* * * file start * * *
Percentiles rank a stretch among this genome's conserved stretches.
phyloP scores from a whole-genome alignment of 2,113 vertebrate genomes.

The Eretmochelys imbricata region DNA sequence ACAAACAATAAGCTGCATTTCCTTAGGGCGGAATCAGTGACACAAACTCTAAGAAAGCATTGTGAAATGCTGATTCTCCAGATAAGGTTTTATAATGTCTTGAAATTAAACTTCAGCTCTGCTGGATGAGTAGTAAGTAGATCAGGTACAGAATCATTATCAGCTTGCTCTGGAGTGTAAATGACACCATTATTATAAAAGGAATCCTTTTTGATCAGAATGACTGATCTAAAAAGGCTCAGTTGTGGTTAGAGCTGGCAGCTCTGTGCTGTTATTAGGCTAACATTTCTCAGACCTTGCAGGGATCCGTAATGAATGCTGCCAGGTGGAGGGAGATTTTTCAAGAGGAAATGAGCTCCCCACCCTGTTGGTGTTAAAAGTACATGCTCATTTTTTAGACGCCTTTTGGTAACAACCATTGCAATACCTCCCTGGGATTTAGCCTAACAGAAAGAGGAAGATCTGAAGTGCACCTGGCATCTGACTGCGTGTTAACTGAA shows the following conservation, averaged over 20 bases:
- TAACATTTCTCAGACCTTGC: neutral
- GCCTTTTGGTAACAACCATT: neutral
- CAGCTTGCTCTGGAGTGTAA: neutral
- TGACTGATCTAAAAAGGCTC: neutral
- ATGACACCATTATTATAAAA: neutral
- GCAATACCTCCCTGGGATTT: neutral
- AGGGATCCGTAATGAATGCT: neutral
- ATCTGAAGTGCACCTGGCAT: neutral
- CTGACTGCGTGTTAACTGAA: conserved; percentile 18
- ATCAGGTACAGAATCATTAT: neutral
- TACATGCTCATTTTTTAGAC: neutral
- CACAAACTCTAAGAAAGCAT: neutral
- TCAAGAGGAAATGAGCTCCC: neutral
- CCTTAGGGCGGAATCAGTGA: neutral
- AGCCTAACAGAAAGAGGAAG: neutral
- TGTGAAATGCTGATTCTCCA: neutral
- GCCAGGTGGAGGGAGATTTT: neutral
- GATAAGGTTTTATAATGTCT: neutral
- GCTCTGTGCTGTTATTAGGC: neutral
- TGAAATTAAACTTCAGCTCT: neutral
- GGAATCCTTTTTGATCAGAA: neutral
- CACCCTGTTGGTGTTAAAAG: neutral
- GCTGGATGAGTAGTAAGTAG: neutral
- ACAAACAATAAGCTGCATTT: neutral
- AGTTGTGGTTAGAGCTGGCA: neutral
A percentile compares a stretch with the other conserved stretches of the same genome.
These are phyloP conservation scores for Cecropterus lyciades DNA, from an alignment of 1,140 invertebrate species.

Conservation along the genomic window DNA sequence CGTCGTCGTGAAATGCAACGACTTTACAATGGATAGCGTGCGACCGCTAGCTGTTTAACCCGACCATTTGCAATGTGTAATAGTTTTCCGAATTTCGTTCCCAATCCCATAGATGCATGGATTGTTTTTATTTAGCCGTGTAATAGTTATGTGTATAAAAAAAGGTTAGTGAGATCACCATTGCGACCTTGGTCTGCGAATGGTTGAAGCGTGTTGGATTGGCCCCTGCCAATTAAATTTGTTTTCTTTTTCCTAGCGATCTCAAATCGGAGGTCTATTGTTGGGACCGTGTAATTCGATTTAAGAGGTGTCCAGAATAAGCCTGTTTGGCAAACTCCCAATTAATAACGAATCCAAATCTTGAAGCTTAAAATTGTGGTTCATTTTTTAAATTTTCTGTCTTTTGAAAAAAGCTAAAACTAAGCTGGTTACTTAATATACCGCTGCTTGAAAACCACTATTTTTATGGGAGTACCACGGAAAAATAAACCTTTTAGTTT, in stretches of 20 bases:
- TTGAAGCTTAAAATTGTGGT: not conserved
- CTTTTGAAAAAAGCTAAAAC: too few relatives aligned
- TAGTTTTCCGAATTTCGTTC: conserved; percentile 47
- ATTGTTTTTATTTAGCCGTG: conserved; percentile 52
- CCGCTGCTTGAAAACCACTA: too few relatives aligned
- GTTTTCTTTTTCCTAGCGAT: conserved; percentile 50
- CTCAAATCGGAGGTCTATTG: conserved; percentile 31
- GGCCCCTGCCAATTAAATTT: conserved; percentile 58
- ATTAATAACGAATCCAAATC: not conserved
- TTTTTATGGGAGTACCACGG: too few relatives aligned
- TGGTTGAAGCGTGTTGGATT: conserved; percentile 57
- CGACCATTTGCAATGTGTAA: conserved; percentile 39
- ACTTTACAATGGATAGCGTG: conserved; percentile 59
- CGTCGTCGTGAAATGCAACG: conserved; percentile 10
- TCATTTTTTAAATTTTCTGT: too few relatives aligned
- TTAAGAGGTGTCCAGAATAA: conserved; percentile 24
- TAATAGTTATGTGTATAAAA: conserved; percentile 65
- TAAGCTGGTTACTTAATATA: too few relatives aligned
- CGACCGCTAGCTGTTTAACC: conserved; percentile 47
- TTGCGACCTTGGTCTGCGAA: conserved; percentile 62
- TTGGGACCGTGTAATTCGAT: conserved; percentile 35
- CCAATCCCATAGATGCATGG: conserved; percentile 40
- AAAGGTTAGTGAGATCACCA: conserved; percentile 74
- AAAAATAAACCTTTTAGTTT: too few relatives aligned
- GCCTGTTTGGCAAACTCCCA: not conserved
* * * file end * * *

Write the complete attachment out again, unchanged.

Percentiles rank a stretch among this genome's conserved stretches.
phyloP scores from a whole-genome alignment of 2,113 vertebrate genomes.

The Eretmochelys imbricata region DNA sequence ACAAACAATAAGCTGCATTTCCTTAGGGCGGAATCAGTGACACAAACTCTAAGAAAGCATTGTGAAATGCTGATTCTCCAGATAAGGTTTTATAATGTCTTGAAATTAAACTTCAGCTCTGCTGGATGAGTAGTAAGTAGATCAGGTACAGAATCATTATCAGCTTGCTCTGGAGTGTAAATGACACCATTATTATAAAAGGAATCCTTTTTGATCAGAATGACTGATCTAAAAAGGCTCAGTTGTGGTTAGAGCTGGCAGCTCTGTGCTGTTATTAGGCTAACATTTCTCAGACCTTGCAGGGATCCGTAATGAATGCTGCCAGGTGGAGGGAGATTTTTCAAGAGGAAATGAGCTCCCCACCCTGTTGGTGTTAAAAGTACATGCTCATTTTTTAGACGCCTTTTGGTAACAACCATTGCAATACCTCCCTGGGATTTAGCCTAACAGAAAGAGGAAGATCTGAAGTGCACCTGGCATCTGACTGCGTGTTAACTGAA shows the following conservation, averaged over 20 bases:
- TAACATTTCTCAGACCTTGC: neutral
- GCCTTTTGGTAACAACCATT: neutral
- CAGCTTGCTCTGGAGTGTAA: neutral
- TGACTGATCTAAAAAGGCTC: neutral
- ATGACACCATTATTATAAAA: neutral
- GCAATACCTCCCTGGGATTT: neutral
- AGGGATCCGTAATGAATGCT: neutral
- ATCTGAAGTGCACCTGGCAT: neutral
- CTGACTGCGTGTTAACTGAA: conserved; percentile 18
- ATCAGGTACAGAATCATTAT: neutral
- TACATGCTCATTTTTTAGAC: neutral
- CACAAACTCTAAGAAAGCAT: neutral
- TCAAGAGGAAATGAGCTCCC: neutral
- CCTTAGGGCGGAATCAGTGA: neutral
- AGCCTAACAGAAAGAGGAAG: neutral
- TGTGAAATGCTGATTCTCCA: neutral
- GCCAGGTGGAGGGAGATTTT: neutral
- GATAAGGTTTTATAATGTCT: neutral
- GCTCTGTGCTGTTATTAGGC: neutral
- TGAAATTAAACTTCAGCTCT: neutral
- GGAATCCTTTTTGATCAGAA: neutral
- CACCCTGTTGGTGTTAAAAG: neutral
- GCTGGATGAGTAGTAAGTAG: neutral
- ACAAACAATAAGCTGCATTT: neutral
- AGTTGTGGTTAGAGCTGGCA: neutral
A percentile compares a stretch with the other conserved stretches of the same genome.
These are phyloP conservation scores for Cecropterus lyciades DNA, from an alignment of 1,140 invertebrate species.

Conservation along the genomic window DNA sequence CGTCGTCGTGAAATGCAACGACTTTACAATGGATAGCGTGCGACCGCTAGCTGTTTAACCCGACCATTTGCAATGTGTAATAGTTTTCCGAATTTCGTTCCCAATCCCATAGATGCATGGATTGTTTTTATTTAGCCGTGTAATAGTTATGTGTATAAAAAAAGGTTAGTGAGATCACCATTGCGACCTTGGTCTGCGAATGGTTGAAGCGTGTTGGATTGGCCCCTGCCAATTAAATTTGTTTTCTTTTTCCTAGCGATCTCAAATCGGAGGTCTATTGTTGGGACCGTGTAATTCGATTTAAGAGGTGTCCAGAATAAGCCTGTTTGGCAAACTCCCAATTAATAACGAATCCAAATCTTGAAGCTTAAAATTGTGGTTCATTTTTTAAATTTTCTGTCTTTTGAAAAAAGCTAAAACTAAGCTGGTTACTTAATATACCGCTGCTTGAAAACCACTATTTTTATGGGAGTACCACGGAAAAATAAACCTTTTAGTTT, in stretches of 20 bases:
- TTGAAGCTTAAAATTGTGGT: not conserved
- CTTTTGAAAAAAGCTAAAAC: too few relatives aligned
- TAGTTTTCCGAATTTCGTTC: conserved; percentile 47
- ATTGTTTTTATTTAGCCGTG: conserved; percentile 52
- CCGCTGCTTGAAAACCACTA: too few relatives aligned
- GTTTTCTTTTTCCTAGCGAT: conserved; percentile 50
- CTCAAATCGGAGGTCTATTG: conserved; percentile 31
- GGCCCCTGCCAATTAAATTT: conserved; percentile 58
- ATTAATAACGAATCCAAATC: not conserved
- TTTTTATGGGAGTACCACGG: too few relatives aligned
- TGGTTGAAGCGTGTTGGATT: conserved; percentile 57
- CGACCATTTGCAATGTGTAA: conserved; percentile 39
- ACTTTACAATGGATAGCGTG: conserved; percentile 59
- CGTCGTCGTGAAATGCAACG: conserved; percentile 10
- TCATTTTTTAAATTTTCTGT: too few relatives aligned
- TTAAGAGGTGTCCAGAATAA: conserved; percentile 24
- TAATAGTTATGTGTATAAAA: conserved; percentile 65
- TAAGCTGGTTACTTAATATA: too few relatives aligned
- CGACCGCTAGCTGTTTAACC: conserved; percentile 47
- TTGCGACCTTGGTCTGCGAA: conserved; percentile 62
- TTGGGACCGTGTAATTCGAT: conserved; percentile 35
- CCAATCCCATAGATGCATGG: conserved; percentile 40
- AAAGGTTAGTGAGATCACCA: conserved; percentile 74
- AAAAATAAACCTTTTAGTTT: too few relatives aligned
- GCCTGTTTGGCAAACTCCCA: not conserved